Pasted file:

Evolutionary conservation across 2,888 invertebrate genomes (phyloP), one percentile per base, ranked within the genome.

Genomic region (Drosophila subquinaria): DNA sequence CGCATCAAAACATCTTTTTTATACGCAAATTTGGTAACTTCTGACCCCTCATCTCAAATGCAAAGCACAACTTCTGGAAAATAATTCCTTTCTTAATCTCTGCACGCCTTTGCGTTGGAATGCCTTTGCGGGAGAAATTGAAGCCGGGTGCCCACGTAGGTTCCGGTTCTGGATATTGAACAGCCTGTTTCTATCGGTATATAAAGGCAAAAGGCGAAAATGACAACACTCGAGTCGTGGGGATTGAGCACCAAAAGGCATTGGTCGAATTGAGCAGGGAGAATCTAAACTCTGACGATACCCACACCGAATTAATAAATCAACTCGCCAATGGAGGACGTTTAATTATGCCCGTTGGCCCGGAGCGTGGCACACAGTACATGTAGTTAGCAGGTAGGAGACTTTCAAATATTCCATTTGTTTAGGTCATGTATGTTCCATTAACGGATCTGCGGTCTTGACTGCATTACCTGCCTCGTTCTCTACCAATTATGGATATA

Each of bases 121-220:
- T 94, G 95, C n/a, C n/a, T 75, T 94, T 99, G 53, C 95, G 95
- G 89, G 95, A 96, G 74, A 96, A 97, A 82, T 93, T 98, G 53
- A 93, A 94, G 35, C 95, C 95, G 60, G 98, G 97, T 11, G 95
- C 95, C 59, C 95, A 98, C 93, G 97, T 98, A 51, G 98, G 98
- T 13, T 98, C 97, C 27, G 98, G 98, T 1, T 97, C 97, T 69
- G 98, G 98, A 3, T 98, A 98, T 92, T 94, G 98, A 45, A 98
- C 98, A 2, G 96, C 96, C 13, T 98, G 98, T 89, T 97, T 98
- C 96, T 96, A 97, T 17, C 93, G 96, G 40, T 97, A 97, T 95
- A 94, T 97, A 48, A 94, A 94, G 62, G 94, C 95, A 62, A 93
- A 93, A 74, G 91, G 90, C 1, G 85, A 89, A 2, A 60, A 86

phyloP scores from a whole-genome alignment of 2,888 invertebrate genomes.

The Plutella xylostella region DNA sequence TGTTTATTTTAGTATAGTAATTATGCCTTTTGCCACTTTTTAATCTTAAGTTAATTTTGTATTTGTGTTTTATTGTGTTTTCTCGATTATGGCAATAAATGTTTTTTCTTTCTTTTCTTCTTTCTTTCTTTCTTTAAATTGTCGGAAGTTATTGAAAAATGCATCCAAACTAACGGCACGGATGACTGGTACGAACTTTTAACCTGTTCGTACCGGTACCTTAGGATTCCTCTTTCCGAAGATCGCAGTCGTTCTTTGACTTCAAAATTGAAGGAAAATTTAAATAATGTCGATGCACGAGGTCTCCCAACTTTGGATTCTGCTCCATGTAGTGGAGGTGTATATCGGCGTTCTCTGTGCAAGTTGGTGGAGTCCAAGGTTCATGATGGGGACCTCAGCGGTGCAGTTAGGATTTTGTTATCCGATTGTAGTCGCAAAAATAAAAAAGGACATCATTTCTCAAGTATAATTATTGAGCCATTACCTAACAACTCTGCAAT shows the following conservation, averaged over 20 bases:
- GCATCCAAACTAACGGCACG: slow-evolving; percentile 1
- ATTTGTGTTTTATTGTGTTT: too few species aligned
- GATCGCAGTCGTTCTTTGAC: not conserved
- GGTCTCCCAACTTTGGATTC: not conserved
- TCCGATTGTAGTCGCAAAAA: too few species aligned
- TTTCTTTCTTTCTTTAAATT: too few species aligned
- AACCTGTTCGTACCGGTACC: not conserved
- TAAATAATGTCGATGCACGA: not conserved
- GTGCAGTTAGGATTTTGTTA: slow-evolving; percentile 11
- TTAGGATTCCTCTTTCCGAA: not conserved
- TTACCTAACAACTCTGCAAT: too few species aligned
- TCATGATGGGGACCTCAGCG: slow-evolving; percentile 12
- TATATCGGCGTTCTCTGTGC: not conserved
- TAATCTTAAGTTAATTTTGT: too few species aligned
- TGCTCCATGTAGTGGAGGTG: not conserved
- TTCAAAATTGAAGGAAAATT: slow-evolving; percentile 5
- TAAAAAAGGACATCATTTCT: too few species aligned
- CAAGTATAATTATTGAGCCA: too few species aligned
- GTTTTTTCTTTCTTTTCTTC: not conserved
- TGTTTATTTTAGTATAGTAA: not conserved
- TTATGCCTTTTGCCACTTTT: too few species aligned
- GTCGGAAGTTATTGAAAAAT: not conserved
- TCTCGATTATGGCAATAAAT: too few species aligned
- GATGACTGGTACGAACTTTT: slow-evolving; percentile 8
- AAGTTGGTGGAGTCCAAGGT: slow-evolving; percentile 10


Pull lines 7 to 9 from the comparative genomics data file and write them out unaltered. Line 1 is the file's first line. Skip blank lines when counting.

- C 95, C 59, C 95, A 98, C 93, G 97, T 98, A 51, G 98, G 98
- T 13, T 98, C 97, C 27, G 98, G 98, T 1, T 97, C 97, T 69
- G 98, G 98, A 3, T 98, A 98, T 92, T 94, G 98, A 45, A 98